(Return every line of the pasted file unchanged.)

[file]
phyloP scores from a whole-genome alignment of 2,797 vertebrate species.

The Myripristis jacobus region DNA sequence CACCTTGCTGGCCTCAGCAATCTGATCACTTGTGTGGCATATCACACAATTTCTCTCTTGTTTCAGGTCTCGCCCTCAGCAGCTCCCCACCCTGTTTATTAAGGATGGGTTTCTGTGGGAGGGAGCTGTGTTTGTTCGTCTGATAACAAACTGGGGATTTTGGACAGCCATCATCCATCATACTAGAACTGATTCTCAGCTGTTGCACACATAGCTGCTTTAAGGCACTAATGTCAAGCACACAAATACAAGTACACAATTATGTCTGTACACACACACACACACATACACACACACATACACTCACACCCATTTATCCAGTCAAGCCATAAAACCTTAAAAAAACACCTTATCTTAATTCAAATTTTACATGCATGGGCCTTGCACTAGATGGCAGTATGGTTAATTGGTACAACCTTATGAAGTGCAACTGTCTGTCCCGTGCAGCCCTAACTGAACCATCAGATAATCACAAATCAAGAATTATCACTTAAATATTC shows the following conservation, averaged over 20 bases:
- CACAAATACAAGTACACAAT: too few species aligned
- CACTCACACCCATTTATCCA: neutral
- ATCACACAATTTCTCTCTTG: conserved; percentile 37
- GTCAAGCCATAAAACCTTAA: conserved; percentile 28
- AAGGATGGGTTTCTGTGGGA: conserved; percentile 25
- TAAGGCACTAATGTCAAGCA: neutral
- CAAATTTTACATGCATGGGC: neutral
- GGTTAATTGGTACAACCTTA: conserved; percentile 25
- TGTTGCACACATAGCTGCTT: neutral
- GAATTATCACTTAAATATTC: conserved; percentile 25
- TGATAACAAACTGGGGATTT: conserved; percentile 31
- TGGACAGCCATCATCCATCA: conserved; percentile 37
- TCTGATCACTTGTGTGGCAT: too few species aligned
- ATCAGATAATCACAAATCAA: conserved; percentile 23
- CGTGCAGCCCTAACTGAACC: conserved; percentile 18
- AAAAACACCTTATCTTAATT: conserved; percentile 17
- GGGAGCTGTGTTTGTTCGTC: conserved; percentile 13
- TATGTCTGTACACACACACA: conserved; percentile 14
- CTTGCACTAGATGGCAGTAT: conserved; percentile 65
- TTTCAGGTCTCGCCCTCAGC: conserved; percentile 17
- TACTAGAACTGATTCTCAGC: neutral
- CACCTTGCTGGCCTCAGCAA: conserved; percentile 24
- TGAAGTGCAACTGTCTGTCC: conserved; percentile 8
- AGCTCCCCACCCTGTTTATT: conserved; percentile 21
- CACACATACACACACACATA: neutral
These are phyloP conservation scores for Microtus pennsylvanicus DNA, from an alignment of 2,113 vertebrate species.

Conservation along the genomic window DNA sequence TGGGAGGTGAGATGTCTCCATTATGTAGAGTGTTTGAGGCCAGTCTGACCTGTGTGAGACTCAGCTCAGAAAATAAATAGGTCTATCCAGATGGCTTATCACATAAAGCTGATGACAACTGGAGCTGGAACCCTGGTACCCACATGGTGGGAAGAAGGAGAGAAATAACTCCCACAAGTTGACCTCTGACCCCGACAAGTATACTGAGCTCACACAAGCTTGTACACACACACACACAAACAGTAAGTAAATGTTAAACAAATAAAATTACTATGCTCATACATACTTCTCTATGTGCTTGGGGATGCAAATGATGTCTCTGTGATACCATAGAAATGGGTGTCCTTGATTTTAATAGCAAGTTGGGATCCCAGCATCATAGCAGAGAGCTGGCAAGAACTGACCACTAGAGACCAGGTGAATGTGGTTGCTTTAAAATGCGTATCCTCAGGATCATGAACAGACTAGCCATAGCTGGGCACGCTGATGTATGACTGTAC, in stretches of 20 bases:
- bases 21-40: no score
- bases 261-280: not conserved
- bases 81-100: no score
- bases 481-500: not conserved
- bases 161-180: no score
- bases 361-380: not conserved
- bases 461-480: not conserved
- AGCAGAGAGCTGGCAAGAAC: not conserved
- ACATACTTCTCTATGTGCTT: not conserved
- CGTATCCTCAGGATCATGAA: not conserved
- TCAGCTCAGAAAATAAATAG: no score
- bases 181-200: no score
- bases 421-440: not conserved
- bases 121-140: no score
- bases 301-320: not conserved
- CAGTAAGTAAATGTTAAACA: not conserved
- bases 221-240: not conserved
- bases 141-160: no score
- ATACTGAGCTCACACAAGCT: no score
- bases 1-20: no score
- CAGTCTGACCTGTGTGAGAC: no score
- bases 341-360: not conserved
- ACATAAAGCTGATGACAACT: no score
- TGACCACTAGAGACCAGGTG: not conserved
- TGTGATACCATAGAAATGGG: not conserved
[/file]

phyloP scores from a whole-genome alignment of 2,797 vertebrate species.

The Myripristis jacobus region DNA sequence CACCTTGCTGGCCTCAGCAATCTGATCACTTGTGTGGCATATCACACAATTTCTCTCTTGTTTCAGGTCTCGCCCTCAGCAGCTCCCCACCCTGTTTATTAAGGATGGGTTTCTGTGGGAGGGAGCTGTGTTTGTTCGTCTGATAACAAACTGGGGATTTTGGACAGCCATCATCCATCATACTAGAACTGATTCTCAGCTGTTGCACACATAGCTGCTTTAAGGCACTAATGTCAAGCACACAAATACAAGTACACAATTATGTCTGTACACACACACACACACATACACACACACATACACTCACACCCATTTATCCAGTCAAGCCATAAAACCTTAAAAAAACACCTTATCTTAATTCAAATTTTACATGCATGGGCCTTGCACTAGATGGCAGTATGGTTAATTGGTACAACCTTATGAAGTGCAACTGTCTGTCCCGTGCAGCCCTAACTGAACCATCAGATAATCACAAATCAAGAATTATCACTTAAATATTC shows the following conservation, averaged over 20 bases:
- CACAAATACAAGTACACAAT: too few species aligned
- CACTCACACCCATTTATCCA: neutral
- ATCACACAATTTCTCTCTTG: conserved; percentile 37
- GTCAAGCCATAAAACCTTAA: conserved; percentile 28
- AAGGATGGGTTTCTGTGGGA: conserved; percentile 25
- TAAGGCACTAATGTCAAGCA: neutral
- CAAATTTTACATGCATGGGC: neutral
- GGTTAATTGGTACAACCTTA: conserved; percentile 25
- TGTTGCACACATAGCTGCTT: neutral
- GAATTATCACTTAAATATTC: conserved; percentile 25
- TGATAACAAACTGGGGATTT: conserved; percentile 31
- TGGACAGCCATCATCCATCA: conserved; percentile 37
- TCTGATCACTTGTGTGGCAT: too few species aligned
- ATCAGATAATCACAAATCAA: conserved; percentile 23
- CGTGCAGCCCTAACTGAACC: conserved; percentile 18
- AAAAACACCTTATCTTAATT: conserved; percentile 17
- GGGAGCTGTGTTTGTTCGTC: conserved; percentile 13
- TATGTCTGTACACACACACA: conserved; percentile 14
- CTTGCACTAGATGGCAGTAT: conserved; percentile 65
- TTTCAGGTCTCGCCCTCAGC: conserved; percentile 17
- TACTAGAACTGATTCTCAGC: neutral
- CACCTTGCTGGCCTCAGCAA: conserved; percentile 24
- TGAAGTGCAACTGTCTGTCC: conserved; percentile 8
- AGCTCCCCACCCTGTTTATT: conserved; percentile 21
- CACACATACACACACACATA: neutral
These are phyloP conservation scores for Microtus pennsylvanicus DNA, from an alignment of 2,113 vertebrate species.

Conservation along the genomic window DNA sequence TGGGAGGTGAGATGTCTCCATTATGTAGAGTGTTTGAGGCCAGTCTGACCTGTGTGAGACTCAGCTCAGAAAATAAATAGGTCTATCCAGATGGCTTATCACATAAAGCTGATGACAACTGGAGCTGGAACCCTGGTACCCACATGGTGGGAAGAAGGAGAGAAATAACTCCCACAAGTTGACCTCTGACCCCGACAAGTATACTGAGCTCACACAAGCTTGTACACACACACACACAAACAGTAAGTAAATGTTAAACAAATAAAATTACTATGCTCATACATACTTCTCTATGTGCTTGGGGATGCAAATGATGTCTCTGTGATACCATAGAAATGGGTGTCCTTGATTTTAATAGCAAGTTGGGATCCCAGCATCATAGCAGAGAGCTGGCAAGAACTGACCACTAGAGACCAGGTGAATGTGGTTGCTTTAAAATGCGTATCCTCAGGATCATGAACAGACTAGCCATAGCTGGGCACGCTGATGTATGACTGTAC, in stretches of 20 bases:
- bases 21-40: no score
- bases 261-280: not conserved
- bases 81-100: no score
- bases 481-500: not conserved
- bases 161-180: no score
- bases 361-380: not conserved
- bases 461-480: not conserved
- AGCAGAGAGCTGGCAAGAAC: not conserved
- ACATACTTCTCTATGTGCTT: not conserved
- CGTATCCTCAGGATCATGAA: not conserved
- TCAGCTCAGAAAATAAATAG: no score
- bases 181-200: no score
- bases 421-440: not conserved
- bases 121-140: no score
- bases 301-320: not conserved
- CAGTAAGTAAATGTTAAACA: not conserved
- bases 221-240: not conserved
- bases 141-160: no score
- ATACTGAGCTCACACAAGCT: no score
- bases 1-20: no score
- CAGTCTGACCTGTGTGAGAC: no score
- bases 341-360: not conserved
- ACATAAAGCTGATGACAACT: no score
- TGACCACTAGAGACCAGGTG: not conserved
- TGTGATACCATAGAAATGGG: not conserved